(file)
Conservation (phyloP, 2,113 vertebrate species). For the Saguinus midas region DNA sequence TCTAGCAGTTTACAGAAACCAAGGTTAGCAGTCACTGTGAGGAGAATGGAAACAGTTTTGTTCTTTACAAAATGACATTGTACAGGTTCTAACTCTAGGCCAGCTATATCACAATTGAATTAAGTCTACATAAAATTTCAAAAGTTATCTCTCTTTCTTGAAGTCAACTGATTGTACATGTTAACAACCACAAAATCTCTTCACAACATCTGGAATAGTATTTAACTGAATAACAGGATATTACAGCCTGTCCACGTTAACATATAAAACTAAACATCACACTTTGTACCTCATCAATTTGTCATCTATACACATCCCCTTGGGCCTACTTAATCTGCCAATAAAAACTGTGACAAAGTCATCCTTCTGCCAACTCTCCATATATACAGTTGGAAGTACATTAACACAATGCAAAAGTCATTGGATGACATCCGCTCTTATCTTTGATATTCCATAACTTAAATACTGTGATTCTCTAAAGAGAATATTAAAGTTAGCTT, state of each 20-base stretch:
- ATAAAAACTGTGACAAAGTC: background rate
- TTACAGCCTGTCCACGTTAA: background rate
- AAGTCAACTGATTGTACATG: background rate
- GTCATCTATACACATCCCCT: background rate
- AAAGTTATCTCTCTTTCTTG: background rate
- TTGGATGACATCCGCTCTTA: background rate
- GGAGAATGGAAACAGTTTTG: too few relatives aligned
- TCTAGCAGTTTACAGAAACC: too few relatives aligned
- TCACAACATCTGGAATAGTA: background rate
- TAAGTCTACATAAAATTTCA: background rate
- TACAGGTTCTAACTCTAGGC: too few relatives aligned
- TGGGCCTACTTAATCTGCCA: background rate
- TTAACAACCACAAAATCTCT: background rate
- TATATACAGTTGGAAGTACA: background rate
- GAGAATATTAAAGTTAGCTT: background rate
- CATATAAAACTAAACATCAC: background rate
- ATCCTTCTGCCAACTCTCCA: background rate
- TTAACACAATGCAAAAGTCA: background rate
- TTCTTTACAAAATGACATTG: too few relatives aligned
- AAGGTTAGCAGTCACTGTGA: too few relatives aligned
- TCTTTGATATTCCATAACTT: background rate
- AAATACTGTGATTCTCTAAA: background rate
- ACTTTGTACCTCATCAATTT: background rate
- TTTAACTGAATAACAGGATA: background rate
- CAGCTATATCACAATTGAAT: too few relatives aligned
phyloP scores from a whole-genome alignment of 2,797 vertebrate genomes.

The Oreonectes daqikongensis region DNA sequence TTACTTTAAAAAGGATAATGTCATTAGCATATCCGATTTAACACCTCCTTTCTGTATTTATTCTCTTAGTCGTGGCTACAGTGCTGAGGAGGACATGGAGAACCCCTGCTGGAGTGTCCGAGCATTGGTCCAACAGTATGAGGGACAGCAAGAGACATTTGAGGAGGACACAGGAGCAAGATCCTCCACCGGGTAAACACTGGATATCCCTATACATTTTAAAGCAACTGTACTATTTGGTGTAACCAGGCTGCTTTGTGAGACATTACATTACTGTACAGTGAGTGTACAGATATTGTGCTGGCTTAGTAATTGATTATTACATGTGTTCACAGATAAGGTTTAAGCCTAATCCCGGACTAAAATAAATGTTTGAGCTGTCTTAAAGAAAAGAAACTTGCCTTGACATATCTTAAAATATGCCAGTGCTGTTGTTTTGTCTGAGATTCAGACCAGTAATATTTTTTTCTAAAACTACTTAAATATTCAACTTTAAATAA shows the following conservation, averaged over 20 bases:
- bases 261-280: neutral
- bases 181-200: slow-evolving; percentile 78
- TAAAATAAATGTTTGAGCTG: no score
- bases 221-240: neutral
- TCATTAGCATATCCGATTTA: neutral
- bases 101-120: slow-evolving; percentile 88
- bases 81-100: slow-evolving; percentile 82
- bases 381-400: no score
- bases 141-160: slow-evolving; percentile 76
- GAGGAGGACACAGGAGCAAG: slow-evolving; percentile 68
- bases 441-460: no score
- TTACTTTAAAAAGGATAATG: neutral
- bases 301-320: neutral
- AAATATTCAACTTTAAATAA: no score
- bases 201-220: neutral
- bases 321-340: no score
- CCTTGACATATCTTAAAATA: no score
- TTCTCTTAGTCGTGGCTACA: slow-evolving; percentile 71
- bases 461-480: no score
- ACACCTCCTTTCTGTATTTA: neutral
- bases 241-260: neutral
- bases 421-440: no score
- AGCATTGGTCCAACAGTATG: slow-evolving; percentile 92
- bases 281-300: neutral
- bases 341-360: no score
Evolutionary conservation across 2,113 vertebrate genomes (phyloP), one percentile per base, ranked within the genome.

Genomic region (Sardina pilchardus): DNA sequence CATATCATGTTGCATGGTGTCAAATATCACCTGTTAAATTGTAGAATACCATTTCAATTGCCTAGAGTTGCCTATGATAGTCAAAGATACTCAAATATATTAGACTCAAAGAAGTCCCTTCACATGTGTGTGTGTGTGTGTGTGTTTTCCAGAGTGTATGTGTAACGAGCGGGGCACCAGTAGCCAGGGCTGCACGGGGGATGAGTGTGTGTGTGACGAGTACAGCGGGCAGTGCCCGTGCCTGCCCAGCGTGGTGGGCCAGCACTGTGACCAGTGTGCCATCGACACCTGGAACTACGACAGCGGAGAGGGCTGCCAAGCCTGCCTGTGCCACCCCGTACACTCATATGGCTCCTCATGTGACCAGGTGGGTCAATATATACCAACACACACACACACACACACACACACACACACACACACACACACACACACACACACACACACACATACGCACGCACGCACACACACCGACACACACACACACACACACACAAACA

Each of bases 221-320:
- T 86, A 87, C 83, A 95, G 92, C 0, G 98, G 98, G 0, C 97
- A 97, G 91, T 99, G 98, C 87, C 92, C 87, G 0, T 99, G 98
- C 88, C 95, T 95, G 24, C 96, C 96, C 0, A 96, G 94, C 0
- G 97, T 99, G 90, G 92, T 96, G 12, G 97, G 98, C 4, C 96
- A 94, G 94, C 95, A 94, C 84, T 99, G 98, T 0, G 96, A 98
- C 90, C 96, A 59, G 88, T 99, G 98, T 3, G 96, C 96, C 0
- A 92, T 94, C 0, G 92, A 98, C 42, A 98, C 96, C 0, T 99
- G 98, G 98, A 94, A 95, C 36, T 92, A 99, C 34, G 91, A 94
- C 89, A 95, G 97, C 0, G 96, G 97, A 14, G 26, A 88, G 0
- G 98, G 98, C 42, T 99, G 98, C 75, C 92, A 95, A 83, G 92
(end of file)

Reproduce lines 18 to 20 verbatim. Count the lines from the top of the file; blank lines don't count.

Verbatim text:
- ATCCTTCTGCCAACTCTCCA: background rate
- TTAACACAATGCAAAAGTCA: background rate
- TTCTTTACAAAATGACATTG: too few relatives aligned